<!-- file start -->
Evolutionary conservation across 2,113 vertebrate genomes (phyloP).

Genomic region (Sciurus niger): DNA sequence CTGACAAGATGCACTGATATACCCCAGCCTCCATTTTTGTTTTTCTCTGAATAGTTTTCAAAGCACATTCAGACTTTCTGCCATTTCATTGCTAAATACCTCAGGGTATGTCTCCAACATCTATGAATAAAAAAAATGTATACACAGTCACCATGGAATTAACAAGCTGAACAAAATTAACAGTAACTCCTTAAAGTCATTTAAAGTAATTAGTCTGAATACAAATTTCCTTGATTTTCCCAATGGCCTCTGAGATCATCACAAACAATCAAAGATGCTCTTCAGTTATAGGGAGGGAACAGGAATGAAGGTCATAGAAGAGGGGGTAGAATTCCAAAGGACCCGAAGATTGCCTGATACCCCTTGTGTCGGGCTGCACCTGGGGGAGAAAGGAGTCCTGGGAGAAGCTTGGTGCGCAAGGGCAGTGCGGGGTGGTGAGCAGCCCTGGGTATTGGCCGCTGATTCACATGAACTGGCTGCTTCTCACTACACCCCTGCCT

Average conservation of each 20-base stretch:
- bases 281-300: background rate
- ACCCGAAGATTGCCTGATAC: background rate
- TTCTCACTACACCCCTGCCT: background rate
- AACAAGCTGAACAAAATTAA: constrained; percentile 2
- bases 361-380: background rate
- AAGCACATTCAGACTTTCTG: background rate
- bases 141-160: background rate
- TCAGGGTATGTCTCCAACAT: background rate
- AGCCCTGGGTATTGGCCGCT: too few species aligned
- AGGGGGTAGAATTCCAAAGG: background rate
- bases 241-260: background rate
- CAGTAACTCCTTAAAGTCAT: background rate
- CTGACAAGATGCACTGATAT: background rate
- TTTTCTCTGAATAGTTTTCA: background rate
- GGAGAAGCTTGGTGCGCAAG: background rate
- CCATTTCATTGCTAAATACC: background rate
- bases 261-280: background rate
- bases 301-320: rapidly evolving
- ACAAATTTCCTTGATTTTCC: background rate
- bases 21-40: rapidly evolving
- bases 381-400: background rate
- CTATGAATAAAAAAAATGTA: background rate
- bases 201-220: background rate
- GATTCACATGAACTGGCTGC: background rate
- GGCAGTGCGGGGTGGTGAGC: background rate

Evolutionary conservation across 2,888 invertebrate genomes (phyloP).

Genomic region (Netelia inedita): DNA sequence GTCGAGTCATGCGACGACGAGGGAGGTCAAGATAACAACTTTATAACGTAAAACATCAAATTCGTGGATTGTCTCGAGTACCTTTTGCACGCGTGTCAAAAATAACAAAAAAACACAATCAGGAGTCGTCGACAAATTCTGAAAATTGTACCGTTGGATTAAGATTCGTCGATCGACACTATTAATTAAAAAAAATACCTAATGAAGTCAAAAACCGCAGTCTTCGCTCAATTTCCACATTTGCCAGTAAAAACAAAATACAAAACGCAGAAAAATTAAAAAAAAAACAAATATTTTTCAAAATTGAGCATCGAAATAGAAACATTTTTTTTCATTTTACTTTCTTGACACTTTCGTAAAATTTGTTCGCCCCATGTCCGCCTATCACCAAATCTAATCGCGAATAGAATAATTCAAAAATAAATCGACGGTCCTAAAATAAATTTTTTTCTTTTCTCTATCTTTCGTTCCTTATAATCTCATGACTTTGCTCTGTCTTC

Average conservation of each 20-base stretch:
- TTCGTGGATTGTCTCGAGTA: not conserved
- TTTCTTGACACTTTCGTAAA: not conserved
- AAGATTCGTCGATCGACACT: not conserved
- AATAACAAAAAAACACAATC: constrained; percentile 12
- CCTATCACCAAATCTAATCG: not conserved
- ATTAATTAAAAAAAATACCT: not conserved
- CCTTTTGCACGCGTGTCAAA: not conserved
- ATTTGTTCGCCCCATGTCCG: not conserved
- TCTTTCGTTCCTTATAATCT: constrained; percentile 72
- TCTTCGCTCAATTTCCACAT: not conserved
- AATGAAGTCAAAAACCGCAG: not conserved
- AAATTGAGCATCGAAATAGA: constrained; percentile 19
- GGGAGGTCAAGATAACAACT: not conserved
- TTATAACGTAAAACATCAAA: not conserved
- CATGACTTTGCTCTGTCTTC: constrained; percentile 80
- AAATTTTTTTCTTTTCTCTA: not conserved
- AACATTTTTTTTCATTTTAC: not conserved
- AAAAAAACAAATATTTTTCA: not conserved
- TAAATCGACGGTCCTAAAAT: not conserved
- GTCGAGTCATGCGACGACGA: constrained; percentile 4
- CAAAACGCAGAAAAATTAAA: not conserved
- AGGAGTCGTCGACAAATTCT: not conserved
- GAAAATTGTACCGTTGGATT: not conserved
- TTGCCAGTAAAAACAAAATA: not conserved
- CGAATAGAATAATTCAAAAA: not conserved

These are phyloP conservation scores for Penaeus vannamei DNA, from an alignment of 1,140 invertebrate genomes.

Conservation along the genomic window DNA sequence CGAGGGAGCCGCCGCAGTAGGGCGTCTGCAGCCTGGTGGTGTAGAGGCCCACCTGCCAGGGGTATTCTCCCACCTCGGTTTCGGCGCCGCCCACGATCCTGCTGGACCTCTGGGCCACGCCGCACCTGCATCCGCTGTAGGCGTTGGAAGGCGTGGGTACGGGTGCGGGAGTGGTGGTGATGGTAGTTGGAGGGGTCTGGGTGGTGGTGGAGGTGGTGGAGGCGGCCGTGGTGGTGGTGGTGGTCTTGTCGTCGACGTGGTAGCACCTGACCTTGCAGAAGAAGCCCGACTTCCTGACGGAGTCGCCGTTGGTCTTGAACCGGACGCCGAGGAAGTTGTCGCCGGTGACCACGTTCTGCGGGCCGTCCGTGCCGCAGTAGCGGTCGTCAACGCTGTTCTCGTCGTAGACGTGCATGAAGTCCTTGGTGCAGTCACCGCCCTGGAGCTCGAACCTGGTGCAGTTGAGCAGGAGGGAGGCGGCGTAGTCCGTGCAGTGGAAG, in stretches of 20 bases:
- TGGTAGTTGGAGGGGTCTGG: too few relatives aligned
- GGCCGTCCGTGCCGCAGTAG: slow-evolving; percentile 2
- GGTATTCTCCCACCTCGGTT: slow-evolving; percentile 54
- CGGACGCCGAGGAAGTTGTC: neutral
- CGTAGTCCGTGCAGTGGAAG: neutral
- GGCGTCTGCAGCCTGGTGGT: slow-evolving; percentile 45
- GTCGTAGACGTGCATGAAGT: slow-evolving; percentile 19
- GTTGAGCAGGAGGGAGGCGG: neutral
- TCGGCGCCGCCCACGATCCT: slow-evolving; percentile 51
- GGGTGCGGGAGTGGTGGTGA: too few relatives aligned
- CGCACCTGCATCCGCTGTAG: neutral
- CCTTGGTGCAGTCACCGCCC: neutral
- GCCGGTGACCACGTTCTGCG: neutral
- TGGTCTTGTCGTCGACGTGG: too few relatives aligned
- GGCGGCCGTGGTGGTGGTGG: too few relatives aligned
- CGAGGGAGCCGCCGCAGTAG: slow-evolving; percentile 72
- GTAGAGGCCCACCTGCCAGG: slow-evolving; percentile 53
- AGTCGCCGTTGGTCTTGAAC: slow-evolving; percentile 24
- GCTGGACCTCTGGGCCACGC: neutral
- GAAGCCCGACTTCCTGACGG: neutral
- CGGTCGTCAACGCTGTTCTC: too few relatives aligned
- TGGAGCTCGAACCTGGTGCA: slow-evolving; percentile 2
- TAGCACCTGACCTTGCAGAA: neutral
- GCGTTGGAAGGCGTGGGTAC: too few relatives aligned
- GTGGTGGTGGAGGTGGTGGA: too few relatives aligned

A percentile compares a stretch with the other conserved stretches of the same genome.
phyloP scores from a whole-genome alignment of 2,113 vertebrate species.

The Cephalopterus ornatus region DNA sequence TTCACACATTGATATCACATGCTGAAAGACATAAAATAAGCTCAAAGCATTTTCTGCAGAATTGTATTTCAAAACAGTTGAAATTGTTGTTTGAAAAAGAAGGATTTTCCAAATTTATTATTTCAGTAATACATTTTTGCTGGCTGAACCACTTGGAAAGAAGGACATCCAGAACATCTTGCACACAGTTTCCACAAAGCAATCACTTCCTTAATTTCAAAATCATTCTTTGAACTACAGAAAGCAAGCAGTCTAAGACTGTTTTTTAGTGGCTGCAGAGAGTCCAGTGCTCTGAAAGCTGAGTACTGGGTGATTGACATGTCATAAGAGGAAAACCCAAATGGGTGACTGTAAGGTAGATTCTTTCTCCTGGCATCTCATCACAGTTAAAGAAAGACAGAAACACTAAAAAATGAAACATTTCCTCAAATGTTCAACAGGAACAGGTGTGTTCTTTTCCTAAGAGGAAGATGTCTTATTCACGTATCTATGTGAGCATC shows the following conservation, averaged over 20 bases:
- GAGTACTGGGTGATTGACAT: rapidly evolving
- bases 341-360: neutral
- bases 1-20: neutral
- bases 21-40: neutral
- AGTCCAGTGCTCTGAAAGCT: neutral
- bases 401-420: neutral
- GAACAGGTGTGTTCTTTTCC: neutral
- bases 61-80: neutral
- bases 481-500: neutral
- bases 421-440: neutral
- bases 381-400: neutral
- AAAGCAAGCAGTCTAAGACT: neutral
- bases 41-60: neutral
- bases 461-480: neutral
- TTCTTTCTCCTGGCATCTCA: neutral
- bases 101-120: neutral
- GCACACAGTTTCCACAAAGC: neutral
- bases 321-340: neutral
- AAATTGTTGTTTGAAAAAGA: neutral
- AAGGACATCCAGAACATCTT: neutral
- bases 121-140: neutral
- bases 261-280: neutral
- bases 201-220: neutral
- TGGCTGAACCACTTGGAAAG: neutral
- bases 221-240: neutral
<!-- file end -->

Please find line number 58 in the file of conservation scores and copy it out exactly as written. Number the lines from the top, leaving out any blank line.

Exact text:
Conservation along the genomic window DNA sequence CGAGGGAGCCGCCGCAGTAGGGCGTCTGCAGCCTGGTGGTGTAGAGGCCCACCTGCCAGGGGTATTCTCCCACCTCGGTTTCGGCGCCGCCCACGATCCTGCTGGACCTCTGGGCCACGCCGCACCTGCATCCGCTGTAGGCGTTGGAAGGCGTGGGTACGGGTGCGGGAGTGGTGGTGATGGTAGTTGGAGGGGTCTGGGTGGTGGTGGAGGTGGTGGAGGCGGCCGTGGTGGTGGTGGTGGTCTTGTCGTCGACGTGGTAGCACCTGACCTTGCAGAAGAAGCCCGACTTCCTGACGGAGTCGCCGTTGGTCTTGAACCGGACGCCGAGGAAGTTGTCGCCGGTGACCACGTTCTGCGGGCCGTCCGTGCCGCAGTAGCGGTCGTCAACGCTGTTCTCGTCGTAGACGTGCATGAAGTCCTTGGTGCAGTCACCGCCCTGGAGCTCGAACCTGGTGCAGTTGAGCAGGAGGGAGGCGGCGTAGTCCGTGCAGTGGAAG, in stretches of 20 bases: